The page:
Not only did this village have a church, but on that mild Friday night a big event was taking place on their laws. This was evident from the jumping castle, children playing and the table and chairs in front of this Baptist Church. As I later found it was the launch of their VBS - Vacation Bible School, which that night included they showing of a movie on a big outdoor screen.
I could not have come at a better time. After explaining my dilemma I was invited to stay on their grounds in my tent, and enjoy the fun and the food. The pastor offered to drive me the next day to have my broken bike repaired. So It was. God answered my prayer, as HE loves to do.
HE also loves to throw in a little humour. The Baptist pastor's name was (translated into German): Help rich! (Not sure, if he was rich, but he certainly was a help to me, going the extra 40 miles or so). Waiting for the pastor the next morning I had plenty of time to look around. There was only one vehicle parked in the church car park. Had I not broken down I would certainly have missed some interesting data. Take a look:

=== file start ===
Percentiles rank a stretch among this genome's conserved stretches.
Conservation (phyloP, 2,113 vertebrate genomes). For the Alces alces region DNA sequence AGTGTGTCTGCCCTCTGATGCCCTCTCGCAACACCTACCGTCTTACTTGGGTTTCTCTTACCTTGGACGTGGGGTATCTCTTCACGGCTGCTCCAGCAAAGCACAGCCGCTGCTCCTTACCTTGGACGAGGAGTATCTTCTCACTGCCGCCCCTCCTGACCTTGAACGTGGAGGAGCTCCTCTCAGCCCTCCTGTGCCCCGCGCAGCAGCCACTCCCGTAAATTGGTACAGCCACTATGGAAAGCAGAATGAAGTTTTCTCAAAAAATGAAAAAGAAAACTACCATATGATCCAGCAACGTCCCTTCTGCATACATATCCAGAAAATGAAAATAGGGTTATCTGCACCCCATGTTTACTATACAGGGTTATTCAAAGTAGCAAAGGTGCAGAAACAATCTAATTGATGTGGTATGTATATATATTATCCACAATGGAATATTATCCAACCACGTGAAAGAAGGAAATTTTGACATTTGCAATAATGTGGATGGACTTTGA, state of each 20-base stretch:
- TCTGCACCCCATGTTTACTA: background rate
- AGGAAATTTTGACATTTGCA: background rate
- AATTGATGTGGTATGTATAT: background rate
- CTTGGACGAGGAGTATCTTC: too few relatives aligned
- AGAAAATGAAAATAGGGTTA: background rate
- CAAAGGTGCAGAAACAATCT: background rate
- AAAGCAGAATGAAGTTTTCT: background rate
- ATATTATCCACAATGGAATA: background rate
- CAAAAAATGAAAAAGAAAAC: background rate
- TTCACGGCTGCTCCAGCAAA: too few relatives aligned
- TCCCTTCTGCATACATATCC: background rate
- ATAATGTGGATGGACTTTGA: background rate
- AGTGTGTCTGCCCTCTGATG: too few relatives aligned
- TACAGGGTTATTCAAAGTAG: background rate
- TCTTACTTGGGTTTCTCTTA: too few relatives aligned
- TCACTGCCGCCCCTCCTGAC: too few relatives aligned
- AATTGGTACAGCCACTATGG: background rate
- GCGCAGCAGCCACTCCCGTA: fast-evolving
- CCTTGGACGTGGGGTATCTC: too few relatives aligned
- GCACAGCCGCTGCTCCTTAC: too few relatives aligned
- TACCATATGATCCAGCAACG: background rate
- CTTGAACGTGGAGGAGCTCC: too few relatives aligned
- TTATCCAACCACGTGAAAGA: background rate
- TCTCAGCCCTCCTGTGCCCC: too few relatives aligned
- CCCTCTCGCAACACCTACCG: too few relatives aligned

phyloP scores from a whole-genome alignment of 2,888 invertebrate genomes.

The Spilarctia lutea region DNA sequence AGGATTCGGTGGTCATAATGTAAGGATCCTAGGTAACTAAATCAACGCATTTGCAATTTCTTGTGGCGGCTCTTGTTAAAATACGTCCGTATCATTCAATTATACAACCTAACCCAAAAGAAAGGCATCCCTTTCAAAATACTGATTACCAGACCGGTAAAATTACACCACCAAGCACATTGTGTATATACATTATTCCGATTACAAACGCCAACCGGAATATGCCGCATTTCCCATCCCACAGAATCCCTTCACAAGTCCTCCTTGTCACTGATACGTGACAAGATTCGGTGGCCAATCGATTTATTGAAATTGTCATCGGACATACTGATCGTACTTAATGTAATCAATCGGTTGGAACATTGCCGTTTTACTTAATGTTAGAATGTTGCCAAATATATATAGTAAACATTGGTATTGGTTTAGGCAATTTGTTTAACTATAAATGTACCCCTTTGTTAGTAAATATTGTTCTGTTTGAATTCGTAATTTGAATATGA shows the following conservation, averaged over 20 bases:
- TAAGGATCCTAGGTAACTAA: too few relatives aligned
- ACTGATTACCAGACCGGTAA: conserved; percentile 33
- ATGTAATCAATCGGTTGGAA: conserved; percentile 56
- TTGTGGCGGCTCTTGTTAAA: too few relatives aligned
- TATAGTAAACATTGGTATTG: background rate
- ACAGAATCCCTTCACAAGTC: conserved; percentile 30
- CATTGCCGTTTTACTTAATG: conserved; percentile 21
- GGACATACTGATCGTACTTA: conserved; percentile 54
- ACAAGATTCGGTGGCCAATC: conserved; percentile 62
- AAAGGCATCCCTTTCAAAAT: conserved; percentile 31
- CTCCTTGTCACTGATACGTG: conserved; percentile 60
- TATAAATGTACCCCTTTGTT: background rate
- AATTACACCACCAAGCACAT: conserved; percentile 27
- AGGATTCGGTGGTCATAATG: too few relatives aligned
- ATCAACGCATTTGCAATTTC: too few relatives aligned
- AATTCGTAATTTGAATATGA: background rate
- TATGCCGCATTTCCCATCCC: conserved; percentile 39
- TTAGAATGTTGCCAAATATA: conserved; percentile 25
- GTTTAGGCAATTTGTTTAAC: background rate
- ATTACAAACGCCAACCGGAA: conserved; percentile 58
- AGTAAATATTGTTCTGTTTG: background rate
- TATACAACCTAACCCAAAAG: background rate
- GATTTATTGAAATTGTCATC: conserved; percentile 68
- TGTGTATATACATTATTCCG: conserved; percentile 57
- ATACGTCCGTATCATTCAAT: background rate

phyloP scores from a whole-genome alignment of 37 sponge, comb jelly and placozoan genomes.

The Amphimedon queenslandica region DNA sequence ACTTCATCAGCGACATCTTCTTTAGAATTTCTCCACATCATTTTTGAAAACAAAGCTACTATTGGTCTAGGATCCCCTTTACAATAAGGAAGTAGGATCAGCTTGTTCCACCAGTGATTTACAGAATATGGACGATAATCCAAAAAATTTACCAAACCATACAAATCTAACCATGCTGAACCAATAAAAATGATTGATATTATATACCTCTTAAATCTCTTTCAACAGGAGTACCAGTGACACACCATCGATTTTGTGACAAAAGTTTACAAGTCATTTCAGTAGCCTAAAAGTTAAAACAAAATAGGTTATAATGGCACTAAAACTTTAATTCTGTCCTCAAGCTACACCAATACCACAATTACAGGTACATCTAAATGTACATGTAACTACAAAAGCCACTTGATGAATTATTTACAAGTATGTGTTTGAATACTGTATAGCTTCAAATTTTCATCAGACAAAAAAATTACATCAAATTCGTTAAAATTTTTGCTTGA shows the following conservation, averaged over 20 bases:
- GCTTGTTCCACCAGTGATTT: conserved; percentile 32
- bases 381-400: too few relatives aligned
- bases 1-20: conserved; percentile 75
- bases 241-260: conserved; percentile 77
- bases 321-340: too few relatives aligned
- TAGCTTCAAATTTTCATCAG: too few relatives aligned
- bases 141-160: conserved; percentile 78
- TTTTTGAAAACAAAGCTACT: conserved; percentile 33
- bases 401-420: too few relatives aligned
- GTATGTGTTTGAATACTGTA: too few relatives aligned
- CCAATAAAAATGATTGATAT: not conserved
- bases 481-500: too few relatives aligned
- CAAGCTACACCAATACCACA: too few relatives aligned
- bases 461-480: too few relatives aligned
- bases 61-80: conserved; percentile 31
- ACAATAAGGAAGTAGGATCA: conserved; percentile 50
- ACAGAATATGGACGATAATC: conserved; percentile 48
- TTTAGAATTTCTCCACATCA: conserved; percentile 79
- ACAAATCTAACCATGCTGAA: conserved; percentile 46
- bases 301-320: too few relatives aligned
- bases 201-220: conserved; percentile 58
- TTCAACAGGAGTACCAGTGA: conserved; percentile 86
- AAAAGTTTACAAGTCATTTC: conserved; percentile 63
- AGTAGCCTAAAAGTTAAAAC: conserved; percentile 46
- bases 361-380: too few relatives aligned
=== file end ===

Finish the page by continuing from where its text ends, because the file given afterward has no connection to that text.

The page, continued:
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After my bike had new gears installed at a large bike shop, I really enjoyed the ride on a disused railway line into St. Louis. Near Horseshoe Lake Madison Park a deer had wandered onto the trail. What a surprise to see wildlife so close to a big city! I once again crossed the mighty Mississippi near the suburbs Madison / Venice.
On the other side, the contrast from serene, rural to industrial, derelict was rather harsh. The amount of dormant infrastructure in that part of St. Louis felt somewhat depressing, especially as everything was closed for the weekend.
I only had to ask once and found my way to the Huckleberry Finn Hostel at the other side of town. After checking into the hostel, I took an evening ride downtown. There was much life, tourists everywhere, some driven around in horse-drawn carriages, children playing in the city fountain, plus the usual Saturday night party goers. It was a change to the usual solitude of my evenings in a quiet state park, with only racoons, squirrels or a deer as company.
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The hostel in St. Louis was very basic, but as the only one of two occupants in a large dormitory, I slept very well and long - until 9 am. Before leaving that Sunday morning I pumped up my tyres. The rear tyre made a swishing noise. Something was amiss - another mishap, a dreaded flat tyre. Of course I had not expect to cover thousands of kilometers without one, but it still was a nuisance.